Katelyn Rose, senior class president, and Tiffany Ramirez work on plans for the class blood drive at Schroon Lake Central School.
The Schroon Lake Central School senior class wants to leave a lasting impression.
That’s why the class will sponsor an American Red Cross blood drive Monday, May 7, noon to 6 p.m. at the school auditorium.
“Our goal is to have between 60 and 70 people,” said Katelyn Rose, class president. “The more people who are willing to give, the more lives we can save. For every pint of blood donated three lives are saved.”
People can contact Rose at 532-0590 or Email firstname.lastname@example.org to schedule an appoint.
Walk-ins are also welcome.
Rose said planning the blood drive has been rewarding.
“Helping others and getting to meet new people, overall it’s just a great experience,” Rose said. “Thank you in advance to everyone planning on donating, including teachers and staff at Schroon Lake, students and community members. It’s greatly appreciated.”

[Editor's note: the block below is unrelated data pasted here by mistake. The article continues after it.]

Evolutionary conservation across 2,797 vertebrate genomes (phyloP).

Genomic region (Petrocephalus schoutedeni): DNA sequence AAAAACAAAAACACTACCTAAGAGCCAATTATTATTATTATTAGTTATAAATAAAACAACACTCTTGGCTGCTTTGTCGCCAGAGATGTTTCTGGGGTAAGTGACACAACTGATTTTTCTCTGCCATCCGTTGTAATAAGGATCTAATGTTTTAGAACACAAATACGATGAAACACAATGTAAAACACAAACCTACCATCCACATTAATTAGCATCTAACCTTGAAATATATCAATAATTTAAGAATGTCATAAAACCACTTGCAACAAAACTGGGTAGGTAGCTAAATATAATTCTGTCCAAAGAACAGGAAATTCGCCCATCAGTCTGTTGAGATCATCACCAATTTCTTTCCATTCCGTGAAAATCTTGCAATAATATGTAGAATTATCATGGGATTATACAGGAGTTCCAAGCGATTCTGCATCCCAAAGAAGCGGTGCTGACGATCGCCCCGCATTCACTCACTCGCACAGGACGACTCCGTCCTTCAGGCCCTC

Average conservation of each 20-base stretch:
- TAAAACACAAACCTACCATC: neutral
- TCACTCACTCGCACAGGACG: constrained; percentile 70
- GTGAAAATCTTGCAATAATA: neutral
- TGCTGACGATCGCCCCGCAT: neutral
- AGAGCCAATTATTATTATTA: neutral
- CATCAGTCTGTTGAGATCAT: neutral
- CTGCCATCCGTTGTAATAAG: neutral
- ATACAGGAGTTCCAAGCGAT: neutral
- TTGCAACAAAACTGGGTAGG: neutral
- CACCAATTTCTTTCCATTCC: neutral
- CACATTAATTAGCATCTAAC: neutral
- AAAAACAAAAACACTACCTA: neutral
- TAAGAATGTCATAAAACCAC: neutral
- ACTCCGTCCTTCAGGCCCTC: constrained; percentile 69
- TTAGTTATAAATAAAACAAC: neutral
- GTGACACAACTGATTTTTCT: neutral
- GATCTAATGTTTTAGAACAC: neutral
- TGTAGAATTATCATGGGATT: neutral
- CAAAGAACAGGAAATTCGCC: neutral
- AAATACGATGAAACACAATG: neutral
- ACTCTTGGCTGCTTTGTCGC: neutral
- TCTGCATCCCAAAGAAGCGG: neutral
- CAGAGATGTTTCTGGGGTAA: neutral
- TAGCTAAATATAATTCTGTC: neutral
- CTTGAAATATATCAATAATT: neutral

Those donating blood will have a chance to win a $50 Lowe’s gift card.
The Schroon Lake blood drive is especially important, according to Red Cross officials. March blood donations were 8 percent below levels from a year ago leading to a shortage. Officials blame spring allergies.
“The early blooming of plants and trees has some people feeling under the weather due to allergies, and they’re not able to give blood,” according to a Red Cross statement. “Over the past few weeks, we’ve seen a much lower-than-anticipated turnout for blood drives. Our blood supply has dropped to extremely low levels. While a number of factors could be contributing to the decline, blood donors in some parts of the country have indicated to our recruitment teams that allergies are impacting their ability to donate.”
Donors must be at least 17 years old, weigh at least 110 pounds and be in good health.
Only 5 percent of eligible donors across the nation donate blood, but the number of transfusions nationwide increases by 9 percent every year, according to the Red Cross. Each whole blood donation can help as many as three people. One unit is divided into three parts: red blood cells, platelets, and plasma.
More than 38,000 blood donations are needed in the U.S. every day.